Wisconsinites have much to be proud of except for the state’s racial disparities. It is the No. 1 worst state when it comes to Black infant mortality rates.
Alia Stevenson of the Foundation for Black Women’s Wellness spoke (FFBWW) to the Waunakee Rotary Club about her organization and the work she is doing to improve Black women’s wellness, work Dane County Rotary Clubs could soon be sharing.
Kathleen Roberg with the Madison West Towne-Middleton Rotary Club would like to pursue a Rotary Foundation global grant with participation from all of the county’s Rotary.
Alia said FFBWW became a 501-C3 nonprofit in 2012, and before then, was completely volunteer. The organization has several health care partners, but when Kathleen approached her about partnering on the work, that opened the doors to working with area businesses.
FFBWW’s core mission is to eliminate health disparities. Alia said Black women in Wisconsin are still in crisis, as the state is No. 1 in birth, health and wealth disparities. A widening life-expectancy gap also exists for Black women, as the average of death for this demographic in the state is age 60.
Exacerbating the crisis now is COVID-19, as many Black women have been laid off.
Added to the stress is the number of Black people killed, Alia said.
“We must address societal inequalities,” Alia said, adding there is a direct link between health and wealth.
FFBWW has published a Saving Babies report with the Dane County Health Council. Several themes or causes are included in the report to explain the health disparities. They include racism and discrimination, bias or a cultural disconnect, economic insecurity, housing insecurity and more.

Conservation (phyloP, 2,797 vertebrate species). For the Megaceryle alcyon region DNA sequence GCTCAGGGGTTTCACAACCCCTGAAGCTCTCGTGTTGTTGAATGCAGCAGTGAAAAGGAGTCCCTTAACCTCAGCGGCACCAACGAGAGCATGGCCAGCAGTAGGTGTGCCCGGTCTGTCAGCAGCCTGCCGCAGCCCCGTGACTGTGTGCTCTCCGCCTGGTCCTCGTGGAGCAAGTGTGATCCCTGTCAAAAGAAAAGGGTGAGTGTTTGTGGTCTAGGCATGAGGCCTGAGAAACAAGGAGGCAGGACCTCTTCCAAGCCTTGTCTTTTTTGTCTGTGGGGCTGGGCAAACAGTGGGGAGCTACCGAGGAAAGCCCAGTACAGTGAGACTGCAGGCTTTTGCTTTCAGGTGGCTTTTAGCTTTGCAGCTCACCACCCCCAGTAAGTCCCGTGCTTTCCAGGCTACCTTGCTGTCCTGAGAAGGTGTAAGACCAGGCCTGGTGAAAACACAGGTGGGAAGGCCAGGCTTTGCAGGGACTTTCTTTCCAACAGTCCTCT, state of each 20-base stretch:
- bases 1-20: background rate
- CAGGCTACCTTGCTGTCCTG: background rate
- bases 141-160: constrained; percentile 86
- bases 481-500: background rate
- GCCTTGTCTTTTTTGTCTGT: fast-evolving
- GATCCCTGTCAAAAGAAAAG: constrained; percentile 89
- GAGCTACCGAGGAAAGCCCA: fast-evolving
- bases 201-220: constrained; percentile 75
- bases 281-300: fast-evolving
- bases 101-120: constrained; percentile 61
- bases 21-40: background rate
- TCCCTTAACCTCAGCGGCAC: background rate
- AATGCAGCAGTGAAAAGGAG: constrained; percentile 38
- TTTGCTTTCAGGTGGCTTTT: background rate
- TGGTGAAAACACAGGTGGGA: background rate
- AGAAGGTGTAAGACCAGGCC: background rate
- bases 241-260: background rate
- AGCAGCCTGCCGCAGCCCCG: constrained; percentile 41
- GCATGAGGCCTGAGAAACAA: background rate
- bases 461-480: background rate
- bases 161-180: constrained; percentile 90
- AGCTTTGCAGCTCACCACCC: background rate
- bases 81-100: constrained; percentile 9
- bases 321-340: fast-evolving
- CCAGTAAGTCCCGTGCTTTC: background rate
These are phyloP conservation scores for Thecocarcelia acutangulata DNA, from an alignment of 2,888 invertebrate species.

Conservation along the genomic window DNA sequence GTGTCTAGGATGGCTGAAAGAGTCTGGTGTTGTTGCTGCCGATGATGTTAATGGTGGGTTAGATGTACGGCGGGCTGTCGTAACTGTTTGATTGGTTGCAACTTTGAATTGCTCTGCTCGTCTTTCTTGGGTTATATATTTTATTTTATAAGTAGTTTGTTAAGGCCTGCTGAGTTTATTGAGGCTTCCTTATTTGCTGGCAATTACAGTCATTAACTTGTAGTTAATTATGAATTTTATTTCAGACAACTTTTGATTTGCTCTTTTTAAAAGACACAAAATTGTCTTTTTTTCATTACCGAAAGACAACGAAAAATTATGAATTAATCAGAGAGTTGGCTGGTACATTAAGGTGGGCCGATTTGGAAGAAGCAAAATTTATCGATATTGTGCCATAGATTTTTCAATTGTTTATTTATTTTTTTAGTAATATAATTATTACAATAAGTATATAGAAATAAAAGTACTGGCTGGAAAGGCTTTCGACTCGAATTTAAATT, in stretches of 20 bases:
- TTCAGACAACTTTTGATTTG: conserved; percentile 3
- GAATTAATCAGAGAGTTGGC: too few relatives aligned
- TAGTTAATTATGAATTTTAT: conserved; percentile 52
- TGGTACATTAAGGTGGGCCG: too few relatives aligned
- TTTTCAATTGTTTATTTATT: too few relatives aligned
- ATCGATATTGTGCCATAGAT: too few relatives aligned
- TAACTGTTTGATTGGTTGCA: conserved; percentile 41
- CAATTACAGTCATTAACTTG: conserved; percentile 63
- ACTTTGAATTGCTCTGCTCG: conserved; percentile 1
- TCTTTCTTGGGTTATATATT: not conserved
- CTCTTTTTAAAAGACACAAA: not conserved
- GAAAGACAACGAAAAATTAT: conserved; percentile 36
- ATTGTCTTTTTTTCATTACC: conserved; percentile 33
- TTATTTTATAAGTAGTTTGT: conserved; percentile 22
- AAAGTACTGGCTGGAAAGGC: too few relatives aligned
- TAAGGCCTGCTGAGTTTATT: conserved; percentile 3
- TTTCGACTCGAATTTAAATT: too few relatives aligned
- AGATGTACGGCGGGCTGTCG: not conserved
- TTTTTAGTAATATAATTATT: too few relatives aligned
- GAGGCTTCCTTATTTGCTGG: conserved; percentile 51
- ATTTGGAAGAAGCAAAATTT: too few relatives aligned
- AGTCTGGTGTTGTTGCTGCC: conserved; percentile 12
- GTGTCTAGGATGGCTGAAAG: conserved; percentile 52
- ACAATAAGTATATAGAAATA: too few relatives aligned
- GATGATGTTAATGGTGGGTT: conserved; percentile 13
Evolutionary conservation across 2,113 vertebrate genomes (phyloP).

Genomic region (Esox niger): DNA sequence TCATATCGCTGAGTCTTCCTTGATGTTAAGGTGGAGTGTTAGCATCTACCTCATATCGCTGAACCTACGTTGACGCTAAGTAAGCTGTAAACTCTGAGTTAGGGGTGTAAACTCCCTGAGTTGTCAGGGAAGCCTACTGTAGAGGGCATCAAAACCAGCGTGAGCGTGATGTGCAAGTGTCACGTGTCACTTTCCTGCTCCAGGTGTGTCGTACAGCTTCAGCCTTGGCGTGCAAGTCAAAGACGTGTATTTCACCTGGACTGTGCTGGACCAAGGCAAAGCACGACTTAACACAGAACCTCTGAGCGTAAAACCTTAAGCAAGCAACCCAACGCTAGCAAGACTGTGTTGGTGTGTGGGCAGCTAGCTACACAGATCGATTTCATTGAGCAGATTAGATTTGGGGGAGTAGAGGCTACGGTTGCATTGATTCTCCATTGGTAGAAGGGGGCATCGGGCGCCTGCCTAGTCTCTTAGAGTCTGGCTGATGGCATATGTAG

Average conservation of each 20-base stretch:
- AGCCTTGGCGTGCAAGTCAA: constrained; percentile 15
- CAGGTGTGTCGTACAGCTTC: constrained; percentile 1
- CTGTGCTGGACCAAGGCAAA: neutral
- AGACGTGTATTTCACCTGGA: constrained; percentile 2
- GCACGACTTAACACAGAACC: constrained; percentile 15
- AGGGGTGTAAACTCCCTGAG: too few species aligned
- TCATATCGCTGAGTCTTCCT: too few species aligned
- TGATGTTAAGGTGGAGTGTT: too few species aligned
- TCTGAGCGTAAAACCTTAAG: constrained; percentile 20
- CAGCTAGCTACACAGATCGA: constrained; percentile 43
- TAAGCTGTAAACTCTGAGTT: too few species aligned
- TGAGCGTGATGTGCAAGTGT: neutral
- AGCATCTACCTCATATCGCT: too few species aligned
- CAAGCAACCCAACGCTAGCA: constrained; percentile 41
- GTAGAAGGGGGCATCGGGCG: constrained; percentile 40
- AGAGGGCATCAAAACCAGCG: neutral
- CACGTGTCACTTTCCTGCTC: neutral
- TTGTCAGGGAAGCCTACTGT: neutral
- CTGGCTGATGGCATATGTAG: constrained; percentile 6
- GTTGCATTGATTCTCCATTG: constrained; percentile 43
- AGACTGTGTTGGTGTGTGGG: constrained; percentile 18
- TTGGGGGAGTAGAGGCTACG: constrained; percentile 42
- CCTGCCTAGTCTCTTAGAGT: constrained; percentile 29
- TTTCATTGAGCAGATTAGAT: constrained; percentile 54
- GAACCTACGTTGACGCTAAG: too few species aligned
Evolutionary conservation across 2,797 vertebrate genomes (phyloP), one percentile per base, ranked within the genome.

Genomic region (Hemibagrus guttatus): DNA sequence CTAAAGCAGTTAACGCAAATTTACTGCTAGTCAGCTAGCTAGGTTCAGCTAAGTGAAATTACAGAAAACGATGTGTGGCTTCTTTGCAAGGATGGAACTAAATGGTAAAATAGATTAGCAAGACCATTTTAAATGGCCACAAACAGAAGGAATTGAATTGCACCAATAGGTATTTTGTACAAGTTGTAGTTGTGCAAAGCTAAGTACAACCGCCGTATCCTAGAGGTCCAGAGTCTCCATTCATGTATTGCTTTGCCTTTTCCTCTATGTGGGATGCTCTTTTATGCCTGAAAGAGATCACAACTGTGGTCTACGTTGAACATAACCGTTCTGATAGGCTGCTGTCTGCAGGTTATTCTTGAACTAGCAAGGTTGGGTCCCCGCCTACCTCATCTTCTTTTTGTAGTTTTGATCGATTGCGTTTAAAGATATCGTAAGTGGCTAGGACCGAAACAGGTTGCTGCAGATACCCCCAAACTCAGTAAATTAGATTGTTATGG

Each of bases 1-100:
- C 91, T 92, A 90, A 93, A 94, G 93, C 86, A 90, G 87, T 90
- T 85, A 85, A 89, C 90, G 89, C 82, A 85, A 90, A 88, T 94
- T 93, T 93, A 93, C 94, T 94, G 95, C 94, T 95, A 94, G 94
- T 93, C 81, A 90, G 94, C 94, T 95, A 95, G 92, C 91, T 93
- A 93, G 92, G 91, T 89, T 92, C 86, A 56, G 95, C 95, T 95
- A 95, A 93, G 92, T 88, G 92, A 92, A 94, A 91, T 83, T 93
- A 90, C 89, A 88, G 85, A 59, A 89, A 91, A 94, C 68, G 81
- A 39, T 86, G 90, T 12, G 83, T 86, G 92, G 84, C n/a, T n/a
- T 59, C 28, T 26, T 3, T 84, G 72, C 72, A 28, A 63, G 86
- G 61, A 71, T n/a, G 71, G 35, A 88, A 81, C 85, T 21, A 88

The solutions include empowering Black women, making policy changing and creating powerful partnerships.
Kathleen Roberg said has when her Rotary Club began thinking of applying for a global grant, they looked at this issue in Dane County. She said while the healthcare system is working on these issues, health care providers put a Band Aid on the problems – they don’t prevent them. The goal with a global grant is to “truly get boots on the ground” with every single Rotary helping on things like insurance, business, real estate, entrepreneurism and management training.
All the Dane County Clubs will have to work on the grant together.
Their work can be a blueprint for advocacy, Kathleen said.
The global grant funding starts in July, and Kathleen said the grant application will likely be submitted for that cycle in 2021.
The Waunakee club’s board of directors will likely take this up at their meetings.
Other News:
-Rotarians have begin the Rotary Lights display at Village Park, but Saturday, Oct. 17,  is the big day, when all Rotarians will be asked to help out. Meet at Village Park at 9 a.m. if you can.
-Travis Heiser is heading up the Rotary’s participation in the Sesquicentennial committee. Let him know if you’d like to help out as the village celebrates 150 years.
Birthdays: None.
Anniversaries: None.